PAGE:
- Ed Snider
name = Ed Snider
image_size = 200px
caption = Snider's plaque in the
Hockey Hall of Fame
birth_date = birth date and age|1933|01|06
occupation = Chairman,
Edward M. Snider (born
January 6, 1933, Washington, D.C.) is the Chairman of Comcast-Spectacor, a Philadelphia-based sports and entertainment company which owns the Philadelphia Flyersof the NHL, the Philadelphia 76ersof the NBA, the Philadelphia Phantomsof the minor American Hockey League, the Wachovia Center, the Wachovia Spectrum, the regional sports network Comcast SportsNetand Global Spectrum, an international facilities management company.
Snider, the son of a successful grocery-store chain owner, attended the University of Maryland and earned his bachelor's degree. He would become a partner in Edge Ltd., a record company. After selling the company, Snider joined
Jerry Wolman(builder) and his brother-in-law Earl Foreman(attorney) to buy the Philadelphia Eaglesin 1964. He bought a 7 percent stake in the team, and served as vice president and treasurer.
Upon learning that the NHL was planning to expand, Snider made plans for a new arena--the Spectrum--to house both a hockey team and the 76ers. On February 8, 1966, the NHL awarded Philadelphia a conditional franchise, one which would eventually be named the
Philadelphia Flyersand start playing in 1967. Snider assumed control of the Spectrum in 1971, and in 1974 created Spectacor as a holding company for the Flyers and the Spectrum.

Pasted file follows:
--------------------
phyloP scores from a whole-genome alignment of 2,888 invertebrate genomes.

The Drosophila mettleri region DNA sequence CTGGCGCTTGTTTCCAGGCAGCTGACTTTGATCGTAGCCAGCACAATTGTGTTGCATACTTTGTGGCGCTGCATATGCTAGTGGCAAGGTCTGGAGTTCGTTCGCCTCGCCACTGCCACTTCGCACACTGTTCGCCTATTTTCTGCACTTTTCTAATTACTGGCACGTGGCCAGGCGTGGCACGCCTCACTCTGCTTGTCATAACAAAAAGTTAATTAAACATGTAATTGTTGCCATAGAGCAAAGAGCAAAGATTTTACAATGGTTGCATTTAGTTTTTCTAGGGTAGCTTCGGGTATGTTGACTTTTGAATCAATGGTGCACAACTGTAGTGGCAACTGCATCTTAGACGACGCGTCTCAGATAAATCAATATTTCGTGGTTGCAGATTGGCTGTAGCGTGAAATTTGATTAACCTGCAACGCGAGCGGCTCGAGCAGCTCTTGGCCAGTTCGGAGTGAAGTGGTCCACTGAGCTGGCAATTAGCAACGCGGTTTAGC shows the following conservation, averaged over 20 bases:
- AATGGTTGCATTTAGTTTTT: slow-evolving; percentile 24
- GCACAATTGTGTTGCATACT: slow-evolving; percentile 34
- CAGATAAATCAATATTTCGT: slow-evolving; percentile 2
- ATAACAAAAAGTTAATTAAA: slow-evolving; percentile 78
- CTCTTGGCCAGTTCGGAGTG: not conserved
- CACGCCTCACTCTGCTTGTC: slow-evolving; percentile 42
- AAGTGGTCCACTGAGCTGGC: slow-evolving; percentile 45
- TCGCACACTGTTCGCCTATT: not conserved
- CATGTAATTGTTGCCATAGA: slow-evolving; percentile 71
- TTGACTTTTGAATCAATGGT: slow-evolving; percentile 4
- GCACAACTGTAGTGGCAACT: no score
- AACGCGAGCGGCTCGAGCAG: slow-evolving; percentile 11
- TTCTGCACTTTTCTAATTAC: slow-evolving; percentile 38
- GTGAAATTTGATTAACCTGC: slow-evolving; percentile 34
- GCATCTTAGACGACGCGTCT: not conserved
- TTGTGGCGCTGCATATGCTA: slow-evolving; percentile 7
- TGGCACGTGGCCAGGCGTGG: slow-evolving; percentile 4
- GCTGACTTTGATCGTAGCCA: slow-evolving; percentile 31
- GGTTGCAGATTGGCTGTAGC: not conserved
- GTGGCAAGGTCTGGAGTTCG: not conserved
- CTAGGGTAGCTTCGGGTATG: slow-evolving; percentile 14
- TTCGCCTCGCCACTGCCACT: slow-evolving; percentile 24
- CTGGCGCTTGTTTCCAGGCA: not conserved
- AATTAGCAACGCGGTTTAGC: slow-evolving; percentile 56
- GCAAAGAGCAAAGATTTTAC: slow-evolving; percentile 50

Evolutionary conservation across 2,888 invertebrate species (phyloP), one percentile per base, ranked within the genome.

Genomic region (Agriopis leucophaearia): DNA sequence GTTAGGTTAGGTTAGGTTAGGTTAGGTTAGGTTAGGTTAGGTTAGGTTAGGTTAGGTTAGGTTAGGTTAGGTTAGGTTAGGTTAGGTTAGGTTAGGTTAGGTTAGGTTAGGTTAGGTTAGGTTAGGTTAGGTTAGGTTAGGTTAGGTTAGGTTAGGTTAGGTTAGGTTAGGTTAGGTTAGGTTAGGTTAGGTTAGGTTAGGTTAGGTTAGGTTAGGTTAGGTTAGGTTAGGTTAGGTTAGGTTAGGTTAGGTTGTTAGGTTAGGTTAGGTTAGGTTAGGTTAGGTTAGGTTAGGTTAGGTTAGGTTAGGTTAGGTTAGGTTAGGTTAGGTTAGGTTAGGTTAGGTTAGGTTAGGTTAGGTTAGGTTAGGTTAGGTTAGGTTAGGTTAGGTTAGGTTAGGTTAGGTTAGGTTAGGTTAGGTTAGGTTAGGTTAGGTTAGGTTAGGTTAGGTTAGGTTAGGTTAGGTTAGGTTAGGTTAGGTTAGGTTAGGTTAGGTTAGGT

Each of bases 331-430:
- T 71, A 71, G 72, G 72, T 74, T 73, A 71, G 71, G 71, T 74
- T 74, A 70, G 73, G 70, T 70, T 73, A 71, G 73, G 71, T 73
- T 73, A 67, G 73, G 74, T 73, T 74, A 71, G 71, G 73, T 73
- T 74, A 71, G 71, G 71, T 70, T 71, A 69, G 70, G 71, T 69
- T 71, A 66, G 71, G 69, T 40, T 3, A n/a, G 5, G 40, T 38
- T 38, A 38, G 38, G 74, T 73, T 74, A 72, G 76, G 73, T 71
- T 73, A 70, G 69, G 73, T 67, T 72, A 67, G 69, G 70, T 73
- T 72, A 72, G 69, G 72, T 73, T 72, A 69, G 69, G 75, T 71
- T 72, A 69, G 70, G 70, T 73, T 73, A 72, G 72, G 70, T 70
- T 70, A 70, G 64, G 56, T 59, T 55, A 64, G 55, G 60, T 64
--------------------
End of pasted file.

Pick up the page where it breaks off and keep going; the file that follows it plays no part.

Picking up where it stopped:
Spectacor would found or acquire several businesses under his direction, most notably a regional premium cable channel, PRISM, and the first all-sports radio station, WIP. Seeing that a new arena would keep the Flyers competitive with the rest of the league, Snider began planning for what would become the CoreStates Center (now the Wachovia Center) in 1988.
Prior to the Wachovia Center's opening in 1996, he sold a 66% stake in Spectacor to Philadelphia-based
Comcast, creating Comcast-Spectacor. However, Snider remained chairman of the venture, retaining a 34% interest. Soon after, Comcast-Spectacor along with the Philadelphia Philliescreated Comcast SportsNetin 1996. The company also bought the 76ers, who had been Snider's tenants since 1971. Comcast-Spectacor also won an expansion franchise in the AHL, the Phantoms.
"In a 1999
Philadelphia Daily Newspoll, Snider was selected as the city’s greatest sports mover and shaker, beating out legends such as Connie Mack, Sonny Hill, Bert Bell, and Roger Penske." [http://www.philadelphiaflyers.com/history/halloffame/snider.asp]
Snider and his third wife Christine reside in suburban Philadelphia [http://www.philadelphiaflyers.com/pressbox/Backchecking/1808.asp] . Snider's children include Craig, Jay, Lindy, Tina, Sarena and Samuel. Snider also has 15 grandchildren. [http://www.comcast-spectacor.com/corporate/bios/EdSnider.asp] Snider's marriage to Myrna ended in divorce. [http://query.nytimes.com/gst/fullpage.html?res=9D0CE7DC133BF932A35751C1A967958260] Snider's marriage to his second wife Martha also ended in divorce. [http://www.tinangel.com/10th/10th_scrap2.html] His son
Jay Sniderserved as President of the Philadelphia Flyersfrom 1983 to 1994 and President of Spectacor, Inc. from 1987 to 1994.
In 1985, he and philosopher
Leonard Peikofffounded the Ayn Rand Institutefor the advancement of Objectivism.
* [http://www.comcast-spectacor.com/corporate/bios/EdSnider.asp Comcast-Spectacor Corporate Bio]
* [http://www.philadelphiaflyers.com/history/halloffame/snider.asp Flyers Hall of Fame Bio]
* [http://www.legendsofhockey.net:8080/LegendsOfHockey/jsp/LegendsMember.jsp?type=Builder&mem=B198801&list=ByName#photo Hockey Hall of Fame Profile]
Wikimedia Foundation. 2010.